Why did the government not intervene before such an image? It’s because for a long time everything was decided in London, but the parliamentarians were the same who owned land in Scotland , explains Mike Daniels. Since then, the situation has changed a bit. In 1999 Scotland got its own parliament. But here too the reforms implemented are timid. No one wants to alienate this segment of the population, let alone in the context of another independence referendum explains the naturalist.

A biodiversity issue therefore conceals an explosive political topic. Julien and his partner know it all too well. He is a former ecology student and advocates more clearing and reforestation of the land. But his neighbours, more traditionally, are not of the same opinion. We don’t talk to them about it, we don’t want to offend people he confides.

In some areas, landowners are now required to kill a certain number of deer each year. CC BY MEANS OF 2.0/Caroline Legg/Flickr via Wikimedia Commons

In order not to antagonize these powerful landowners, the Scottish government has therefore opted for the soft method: encouragement rather than coercion. For example, gamekeepers in most of the country only cull deer on a voluntary basis. Are they all hideously bourgeois resistant to change? † Nature Scot, the government body in charge of the protection of fauna and flora, nuances this statement a bit: Some are defensive, but many are also very accommodating. For a decade now, we’ve been seeing more and more owners monitoring deer’s natural habitats to try and see how much they are affected by their proliferation. explains Holly Deary, who is responsible for wildlife.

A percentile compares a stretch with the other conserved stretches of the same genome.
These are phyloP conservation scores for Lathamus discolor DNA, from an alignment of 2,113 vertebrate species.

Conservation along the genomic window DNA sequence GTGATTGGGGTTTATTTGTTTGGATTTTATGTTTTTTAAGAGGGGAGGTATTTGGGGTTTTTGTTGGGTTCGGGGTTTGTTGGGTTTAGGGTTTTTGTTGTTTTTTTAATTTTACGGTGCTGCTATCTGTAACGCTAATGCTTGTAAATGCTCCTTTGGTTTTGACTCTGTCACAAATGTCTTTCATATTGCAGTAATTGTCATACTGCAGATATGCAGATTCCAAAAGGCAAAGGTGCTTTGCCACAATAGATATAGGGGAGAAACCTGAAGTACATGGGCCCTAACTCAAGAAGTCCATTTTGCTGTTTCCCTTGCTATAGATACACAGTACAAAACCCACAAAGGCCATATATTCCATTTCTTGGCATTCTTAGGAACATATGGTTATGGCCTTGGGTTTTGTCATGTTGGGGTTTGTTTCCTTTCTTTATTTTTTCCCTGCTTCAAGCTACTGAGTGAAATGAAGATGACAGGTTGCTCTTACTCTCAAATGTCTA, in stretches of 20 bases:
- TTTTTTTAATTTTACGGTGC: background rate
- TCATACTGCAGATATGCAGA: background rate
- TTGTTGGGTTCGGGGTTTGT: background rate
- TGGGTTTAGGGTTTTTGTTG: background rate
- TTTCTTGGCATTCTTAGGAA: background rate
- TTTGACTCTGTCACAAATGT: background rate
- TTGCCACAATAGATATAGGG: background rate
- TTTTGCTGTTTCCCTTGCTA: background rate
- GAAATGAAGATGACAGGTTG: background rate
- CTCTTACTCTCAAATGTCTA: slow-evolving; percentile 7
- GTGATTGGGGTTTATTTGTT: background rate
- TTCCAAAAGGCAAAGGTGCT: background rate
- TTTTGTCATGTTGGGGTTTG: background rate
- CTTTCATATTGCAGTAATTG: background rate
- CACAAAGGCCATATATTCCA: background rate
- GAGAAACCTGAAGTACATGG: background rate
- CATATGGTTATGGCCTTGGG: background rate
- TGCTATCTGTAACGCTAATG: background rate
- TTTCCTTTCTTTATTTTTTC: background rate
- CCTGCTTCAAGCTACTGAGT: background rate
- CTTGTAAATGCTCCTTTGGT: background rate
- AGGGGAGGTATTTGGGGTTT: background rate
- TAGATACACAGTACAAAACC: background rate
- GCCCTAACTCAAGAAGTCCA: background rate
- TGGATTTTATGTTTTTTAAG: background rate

However, in certain critical regions, such as where Julien lives, the government has hardened its tone. For three years now, landowners have been obliged to kill a certain number of deer every year. The amount of the fine in case of refusal is several tens of thousands of pounds. Admittedly, no one then checks whether the owners’ commitments are fulfilled. But symbolically, a step has been taken that could soon stretch across the country.

Just before the May 2021 elections, the government endorsed the findings of an expert report recommending stricter measures against culling. Elected in May 2021, the new executive reiterated his desire to strengthen legislation during his tenure. Optimists, the NGO just waiting for a bill.